“Let’s call these concessions what they are — bribes,” remonstrated a resident opposed to the Heritage megaproject. “We don’t need to have guns put to our heads to meet our goals of affordable housing,” she continued as if describing extortion.
The Historic Alexandria Foundation reassures us, “No one opposes affordable housing in the neighborhood – all of us agree that more affordable housing is very much needed and can be increased here,” as if by waving a magic wand instantly would appear such housing that does not “violate the character of the historic district.” The developer is willing to sink “north of $100 million” into increasing substantially the number of affordable units — not the "onesies and twosies" for which city council has granted egregious extra density too often in the past, not the paltry 10% Councilmember Seifeldein caught flak from some of his colleagues for insisting upon, but approximately 25% of the total units. The developer acquired the property a little over a year ago and needs a return on investment. If the city council turns the developer down, the existing affordable housing will be replaced by new or rehabbed “by-right” buildings with zero affordable housing.
You cannot be “for” affordable housing but hamstring the market conditions needed to bring it about. And you cannot be “for” affordable housing but “not in my backyard.”
The 2018 mayoral primary was, in a sense, a referendum about whether we should insist upon “thoughtful, appropriate development that fits in and is to scale, and will protect our neighborhoods and quality of life” http://www.alexandriagazette.com/news/2015/nov/04/its-mayor-silberberg-alexandria or instead accede to “projects that are more dense than we probably would have otherwise, have less open space than we otherwise would have, that preserve less around historic fabric than we otherwise would have,” http://www.alexandriagazette.com/news/2018/sep/21/new-era-affordable-housing-alexandria/, which is what won out.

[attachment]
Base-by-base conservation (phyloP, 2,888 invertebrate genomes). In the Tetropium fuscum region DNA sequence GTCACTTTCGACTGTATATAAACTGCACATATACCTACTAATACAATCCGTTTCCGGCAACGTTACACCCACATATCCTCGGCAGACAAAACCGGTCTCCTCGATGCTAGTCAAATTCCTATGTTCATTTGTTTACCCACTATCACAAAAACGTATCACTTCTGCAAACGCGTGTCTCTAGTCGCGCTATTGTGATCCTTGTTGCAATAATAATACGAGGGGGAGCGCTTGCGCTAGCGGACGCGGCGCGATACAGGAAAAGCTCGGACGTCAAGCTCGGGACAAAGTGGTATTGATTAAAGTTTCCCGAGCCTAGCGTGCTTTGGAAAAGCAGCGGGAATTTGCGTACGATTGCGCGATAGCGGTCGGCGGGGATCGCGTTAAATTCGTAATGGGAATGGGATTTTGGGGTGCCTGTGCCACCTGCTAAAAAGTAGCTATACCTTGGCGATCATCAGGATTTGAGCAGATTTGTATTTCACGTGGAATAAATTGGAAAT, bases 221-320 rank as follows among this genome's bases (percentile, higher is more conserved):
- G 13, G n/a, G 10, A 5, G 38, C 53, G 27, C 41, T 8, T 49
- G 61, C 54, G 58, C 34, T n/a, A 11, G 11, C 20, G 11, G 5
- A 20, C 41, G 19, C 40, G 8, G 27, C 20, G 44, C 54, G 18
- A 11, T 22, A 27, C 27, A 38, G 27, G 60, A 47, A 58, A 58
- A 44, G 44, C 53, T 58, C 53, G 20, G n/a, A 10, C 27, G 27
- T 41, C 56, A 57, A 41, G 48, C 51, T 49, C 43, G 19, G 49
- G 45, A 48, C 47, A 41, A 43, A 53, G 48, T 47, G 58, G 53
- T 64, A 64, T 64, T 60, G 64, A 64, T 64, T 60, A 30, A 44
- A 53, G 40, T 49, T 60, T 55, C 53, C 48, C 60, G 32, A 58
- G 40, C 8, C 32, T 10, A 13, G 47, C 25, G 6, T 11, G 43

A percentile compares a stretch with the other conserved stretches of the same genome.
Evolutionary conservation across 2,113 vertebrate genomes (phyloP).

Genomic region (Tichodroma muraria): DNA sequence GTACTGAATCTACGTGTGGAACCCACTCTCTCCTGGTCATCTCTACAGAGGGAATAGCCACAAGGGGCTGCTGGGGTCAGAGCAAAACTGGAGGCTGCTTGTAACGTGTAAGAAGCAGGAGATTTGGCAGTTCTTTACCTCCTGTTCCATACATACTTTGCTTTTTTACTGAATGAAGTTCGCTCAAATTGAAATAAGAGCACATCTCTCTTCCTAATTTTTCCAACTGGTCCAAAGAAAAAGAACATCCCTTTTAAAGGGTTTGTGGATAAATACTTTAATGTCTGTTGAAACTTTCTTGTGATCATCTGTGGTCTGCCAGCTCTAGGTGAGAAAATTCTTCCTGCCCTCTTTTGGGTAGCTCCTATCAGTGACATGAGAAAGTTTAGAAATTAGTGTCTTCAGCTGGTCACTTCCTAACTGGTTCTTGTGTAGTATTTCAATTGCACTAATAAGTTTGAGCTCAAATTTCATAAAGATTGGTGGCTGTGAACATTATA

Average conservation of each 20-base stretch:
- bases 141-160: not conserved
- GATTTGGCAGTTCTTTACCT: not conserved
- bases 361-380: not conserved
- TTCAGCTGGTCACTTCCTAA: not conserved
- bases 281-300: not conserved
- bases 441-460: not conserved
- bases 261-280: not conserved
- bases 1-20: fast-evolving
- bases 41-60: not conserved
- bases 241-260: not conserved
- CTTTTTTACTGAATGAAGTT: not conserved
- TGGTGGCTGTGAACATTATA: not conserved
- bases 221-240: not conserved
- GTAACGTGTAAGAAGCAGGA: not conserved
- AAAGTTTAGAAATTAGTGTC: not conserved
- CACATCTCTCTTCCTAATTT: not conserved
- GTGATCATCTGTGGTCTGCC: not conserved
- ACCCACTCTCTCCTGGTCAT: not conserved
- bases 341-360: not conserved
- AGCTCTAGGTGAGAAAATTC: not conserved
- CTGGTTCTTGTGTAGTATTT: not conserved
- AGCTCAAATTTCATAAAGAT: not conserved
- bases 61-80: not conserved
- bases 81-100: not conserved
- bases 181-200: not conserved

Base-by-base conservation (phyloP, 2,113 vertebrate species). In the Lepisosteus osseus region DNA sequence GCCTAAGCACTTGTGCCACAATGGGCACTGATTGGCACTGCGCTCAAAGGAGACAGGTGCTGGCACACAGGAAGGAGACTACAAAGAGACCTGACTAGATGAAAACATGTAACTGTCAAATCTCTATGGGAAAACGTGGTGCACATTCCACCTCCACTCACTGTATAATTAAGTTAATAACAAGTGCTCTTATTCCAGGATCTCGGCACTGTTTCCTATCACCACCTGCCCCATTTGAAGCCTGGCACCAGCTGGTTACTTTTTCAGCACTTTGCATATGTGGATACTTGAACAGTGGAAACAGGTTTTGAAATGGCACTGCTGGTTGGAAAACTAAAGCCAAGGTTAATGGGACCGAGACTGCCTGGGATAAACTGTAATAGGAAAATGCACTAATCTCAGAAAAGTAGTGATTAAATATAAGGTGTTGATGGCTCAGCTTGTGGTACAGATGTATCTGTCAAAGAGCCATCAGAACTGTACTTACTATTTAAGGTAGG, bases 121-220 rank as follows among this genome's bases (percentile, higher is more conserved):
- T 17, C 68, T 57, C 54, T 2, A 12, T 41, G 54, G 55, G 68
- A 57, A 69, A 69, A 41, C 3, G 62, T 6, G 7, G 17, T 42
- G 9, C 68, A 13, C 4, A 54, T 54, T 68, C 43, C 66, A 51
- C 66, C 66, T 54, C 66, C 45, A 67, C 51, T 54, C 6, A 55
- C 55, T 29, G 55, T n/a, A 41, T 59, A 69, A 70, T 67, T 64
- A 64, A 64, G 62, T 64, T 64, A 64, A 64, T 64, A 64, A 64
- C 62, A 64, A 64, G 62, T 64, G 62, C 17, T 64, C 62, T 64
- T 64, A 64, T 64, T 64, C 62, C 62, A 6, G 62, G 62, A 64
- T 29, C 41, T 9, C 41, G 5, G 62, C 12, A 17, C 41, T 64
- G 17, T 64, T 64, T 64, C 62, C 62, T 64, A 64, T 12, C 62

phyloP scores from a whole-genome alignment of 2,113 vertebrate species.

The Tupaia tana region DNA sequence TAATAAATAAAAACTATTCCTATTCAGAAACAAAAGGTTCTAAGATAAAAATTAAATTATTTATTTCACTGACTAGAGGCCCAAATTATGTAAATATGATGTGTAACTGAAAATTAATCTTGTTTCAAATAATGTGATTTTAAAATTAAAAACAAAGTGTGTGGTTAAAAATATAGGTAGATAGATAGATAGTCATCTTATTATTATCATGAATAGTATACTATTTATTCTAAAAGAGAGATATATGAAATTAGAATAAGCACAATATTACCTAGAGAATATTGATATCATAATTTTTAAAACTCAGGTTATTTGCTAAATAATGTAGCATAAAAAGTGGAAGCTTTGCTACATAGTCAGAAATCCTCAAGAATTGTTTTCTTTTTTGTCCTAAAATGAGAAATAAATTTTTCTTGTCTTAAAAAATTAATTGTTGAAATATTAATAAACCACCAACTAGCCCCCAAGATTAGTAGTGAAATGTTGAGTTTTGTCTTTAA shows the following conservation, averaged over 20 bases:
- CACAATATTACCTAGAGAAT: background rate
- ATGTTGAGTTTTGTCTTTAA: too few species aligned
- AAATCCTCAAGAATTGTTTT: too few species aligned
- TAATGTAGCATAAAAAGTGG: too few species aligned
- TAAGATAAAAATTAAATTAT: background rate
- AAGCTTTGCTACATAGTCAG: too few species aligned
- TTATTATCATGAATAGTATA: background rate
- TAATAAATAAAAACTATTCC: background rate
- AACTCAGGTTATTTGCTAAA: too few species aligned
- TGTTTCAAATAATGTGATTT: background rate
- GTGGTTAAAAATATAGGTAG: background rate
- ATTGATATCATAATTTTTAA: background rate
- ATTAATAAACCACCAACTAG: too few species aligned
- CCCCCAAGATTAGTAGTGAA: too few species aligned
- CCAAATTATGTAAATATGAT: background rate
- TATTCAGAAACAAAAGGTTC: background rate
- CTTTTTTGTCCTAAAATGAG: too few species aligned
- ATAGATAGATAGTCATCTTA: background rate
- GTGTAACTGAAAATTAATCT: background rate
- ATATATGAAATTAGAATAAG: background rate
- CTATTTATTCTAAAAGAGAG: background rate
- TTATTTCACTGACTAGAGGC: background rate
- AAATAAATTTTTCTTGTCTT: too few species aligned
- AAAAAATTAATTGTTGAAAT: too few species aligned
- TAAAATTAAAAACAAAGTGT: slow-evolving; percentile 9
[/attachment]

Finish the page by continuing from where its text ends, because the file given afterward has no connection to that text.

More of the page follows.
The Historic Alexandria Foundation is compellingly correct that the Heritage project “is an alarming departure from the principles of limited size and scale which have guided development since the creation of this historic district 75 years ago.”
In no regard is the proposed Heritage behemoth thoughtful, appropriate development that fits in, is to scale, which will protect the neighborhood. While some might argue that the portion of the Heritage in the historic district today is a non-complying 62 feet, the Board of Architectural Review, which possesses the expertise on protecting the historic district, emphatically found the proposed design unacceptable. The Board of Architectural Review's judgment is what frames the project as having no business being in the historic district. The solution, however, is to redraw the historic district boundary to exclude the Heritage site so it does not set an adverse precedent for elsewhere in the historic district. Concurrent with doing so, to reassure the public that this is not a precedent endangering the rest of the historic district if future developers propose out-of-scale projects with generous affordable housing components, city council should charge the Board of Architectural Review with finding suitable blocks adjacent to the historic district to add to the historic district.